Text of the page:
This past year, Rogers put any preoccupations held about him deep in the past. A, tall, lanky 6’6”, 120 pound, moving parts hurler in his senior year, Rogers dedicated his time off to filling out physically. He showed up for his first start at 6’6”, 186. His trials and tribulations in Greensboro can be attributed to him learning his new physical borders. After making it through spring training at the tutelage of Mel Stottlemyre, Jr, Mark DiFelice, Reid Cornelius and the rest of the Marlins’ organizational coaches, Rogers emerged with much more fluidity in his motion and delivery. Furthermore, his changeup became much more than a mix-in offering and has started to play as a plus pitch that he can work off of. We have also noticed more differentiation between his slider and curveball that used to blend into one another. The curveball is showing added shape and the slide piece has more lateral movement.

Rogers got his feet wet with the Jumbo Shrimp at the end of last season, tossing to a 4.50 ERA via a 1.31 WHIP in 26 IP. The control numbers persisted as he managed a 3.11 K/BB. Rogers will return to Jacksonville in 2020 where he will play against upper minors competition full-time in a measuring stick season. With continued development to his breaking arsenal, Rogers shouldn’t have a problem realizing his top-end rotational piece ceiling by 2022.

CJ Carter (Photo by Joseph Guzy/Miami Marlins)

RP CJ Carter
A-AA – 54.2 IP, 2.30 ERA, 1.24 WHIP, 61/17 K/BB

Carter is an undersized 6’, 165 righty who pitched for three different colleges before finally gaining traction via a 69.2, 3.75 ERA, 1.12 WHIP, 90/23 K/BB season for Troy University. Upon being drafted by the Marlins in 2018, he threw to a 3.64 ERA with a 38/17 K/BB in 38.2 IP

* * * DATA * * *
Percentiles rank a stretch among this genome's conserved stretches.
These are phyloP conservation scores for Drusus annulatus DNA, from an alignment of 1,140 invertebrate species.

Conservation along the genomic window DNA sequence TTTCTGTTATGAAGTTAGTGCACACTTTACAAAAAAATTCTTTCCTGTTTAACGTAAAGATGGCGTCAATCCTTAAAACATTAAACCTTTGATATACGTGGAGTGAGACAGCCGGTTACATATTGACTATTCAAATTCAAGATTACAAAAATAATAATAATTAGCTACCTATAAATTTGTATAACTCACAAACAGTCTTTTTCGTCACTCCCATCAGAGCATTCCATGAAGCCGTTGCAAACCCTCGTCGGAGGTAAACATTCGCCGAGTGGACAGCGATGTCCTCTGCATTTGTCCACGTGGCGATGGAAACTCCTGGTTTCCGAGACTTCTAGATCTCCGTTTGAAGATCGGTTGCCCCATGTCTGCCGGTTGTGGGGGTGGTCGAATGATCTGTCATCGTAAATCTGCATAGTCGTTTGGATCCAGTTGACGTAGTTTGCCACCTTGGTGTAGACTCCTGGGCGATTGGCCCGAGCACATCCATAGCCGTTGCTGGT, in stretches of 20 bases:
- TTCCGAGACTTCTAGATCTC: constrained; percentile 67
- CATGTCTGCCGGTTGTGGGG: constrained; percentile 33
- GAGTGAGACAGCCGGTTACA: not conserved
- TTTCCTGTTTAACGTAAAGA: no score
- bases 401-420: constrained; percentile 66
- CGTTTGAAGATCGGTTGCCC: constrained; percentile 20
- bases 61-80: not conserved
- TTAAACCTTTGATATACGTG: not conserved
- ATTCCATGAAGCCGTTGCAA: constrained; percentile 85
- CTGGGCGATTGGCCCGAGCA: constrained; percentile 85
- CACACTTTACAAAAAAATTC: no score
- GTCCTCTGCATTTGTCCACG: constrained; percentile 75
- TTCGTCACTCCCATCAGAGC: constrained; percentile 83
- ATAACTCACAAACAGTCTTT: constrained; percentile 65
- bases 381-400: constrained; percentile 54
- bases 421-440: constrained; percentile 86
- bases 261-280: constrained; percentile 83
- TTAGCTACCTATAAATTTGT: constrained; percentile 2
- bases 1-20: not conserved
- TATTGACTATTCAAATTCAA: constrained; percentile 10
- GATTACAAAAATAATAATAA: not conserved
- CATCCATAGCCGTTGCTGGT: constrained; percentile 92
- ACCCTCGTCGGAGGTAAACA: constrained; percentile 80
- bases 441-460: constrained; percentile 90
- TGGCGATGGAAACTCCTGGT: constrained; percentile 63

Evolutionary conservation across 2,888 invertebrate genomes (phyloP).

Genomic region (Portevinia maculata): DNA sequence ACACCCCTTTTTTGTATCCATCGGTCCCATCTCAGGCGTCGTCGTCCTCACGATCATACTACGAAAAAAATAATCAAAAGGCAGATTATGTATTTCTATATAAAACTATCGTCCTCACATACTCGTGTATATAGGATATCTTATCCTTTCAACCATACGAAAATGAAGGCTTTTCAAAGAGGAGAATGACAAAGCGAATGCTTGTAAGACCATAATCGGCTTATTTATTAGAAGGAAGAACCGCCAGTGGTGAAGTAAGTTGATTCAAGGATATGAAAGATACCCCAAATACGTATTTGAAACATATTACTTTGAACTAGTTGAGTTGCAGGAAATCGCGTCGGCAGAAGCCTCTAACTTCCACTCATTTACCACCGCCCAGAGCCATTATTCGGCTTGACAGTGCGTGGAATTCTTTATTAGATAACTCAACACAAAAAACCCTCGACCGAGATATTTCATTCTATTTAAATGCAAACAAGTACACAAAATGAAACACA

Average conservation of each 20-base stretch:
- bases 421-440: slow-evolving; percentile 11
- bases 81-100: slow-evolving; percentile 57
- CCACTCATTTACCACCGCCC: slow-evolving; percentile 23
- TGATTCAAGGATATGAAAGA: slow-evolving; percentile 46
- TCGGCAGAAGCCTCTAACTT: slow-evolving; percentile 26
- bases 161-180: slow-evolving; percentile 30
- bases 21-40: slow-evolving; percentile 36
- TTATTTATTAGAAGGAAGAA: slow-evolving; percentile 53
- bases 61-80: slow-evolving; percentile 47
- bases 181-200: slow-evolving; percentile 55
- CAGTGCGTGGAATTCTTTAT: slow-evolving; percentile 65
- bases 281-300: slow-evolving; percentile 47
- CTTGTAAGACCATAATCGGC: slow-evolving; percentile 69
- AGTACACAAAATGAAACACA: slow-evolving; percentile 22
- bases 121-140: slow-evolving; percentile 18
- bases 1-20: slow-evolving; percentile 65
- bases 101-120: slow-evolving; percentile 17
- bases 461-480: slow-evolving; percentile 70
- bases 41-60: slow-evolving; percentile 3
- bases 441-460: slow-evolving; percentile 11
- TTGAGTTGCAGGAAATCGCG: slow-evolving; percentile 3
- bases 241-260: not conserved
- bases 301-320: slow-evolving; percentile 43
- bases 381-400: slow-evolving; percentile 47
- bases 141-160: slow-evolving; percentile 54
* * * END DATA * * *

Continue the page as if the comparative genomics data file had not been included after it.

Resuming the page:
What Carter lacks in size he very much makes up for in deception. With as a creative delivery you will see, Carter comes home from a short stretch windup leading into a snappy side-armed motion. All of this precursors some nasty offspeed stuff, including a slurvy slide piece, a low-arcing curve with fall-off-the-table movement late. He also has a change up but it’s currently a distant third pitch.

This past season, that deception worked it’s wonders on minor league hitters at both the low A and high A levels. After beginning the year by tossing 31.2 IP to a 2.27 ERA via a 1.17 WHIP for the LumberKings, Carter was promoted to Jupiter where he was even more dominant. In 17 games and 22 IP for the Hammerheads, Carter tossed to a 0.41 ERA via a 1.14 WHIP, 22 Ks and eight walks.

The only foreseeable downfalls hampering Carter’s ceiling as a top-tier late reliever are:

  1. He tends to tip his 90-92 MPH fastball by throwing it from a much shorter arm angle and release point.
  2. He will work off the plate a lot proven by a career 13.4 swinging strike percentage. His stuff has allowed him to get away with it in the lower minors but as he faces more disciplined, skillful hitters, he will probably need to challenge a bit more.

An extremely fun guy to watch throw, Carter will likely get that assignment to start 2019 when he joins the Jumbo Shrimp.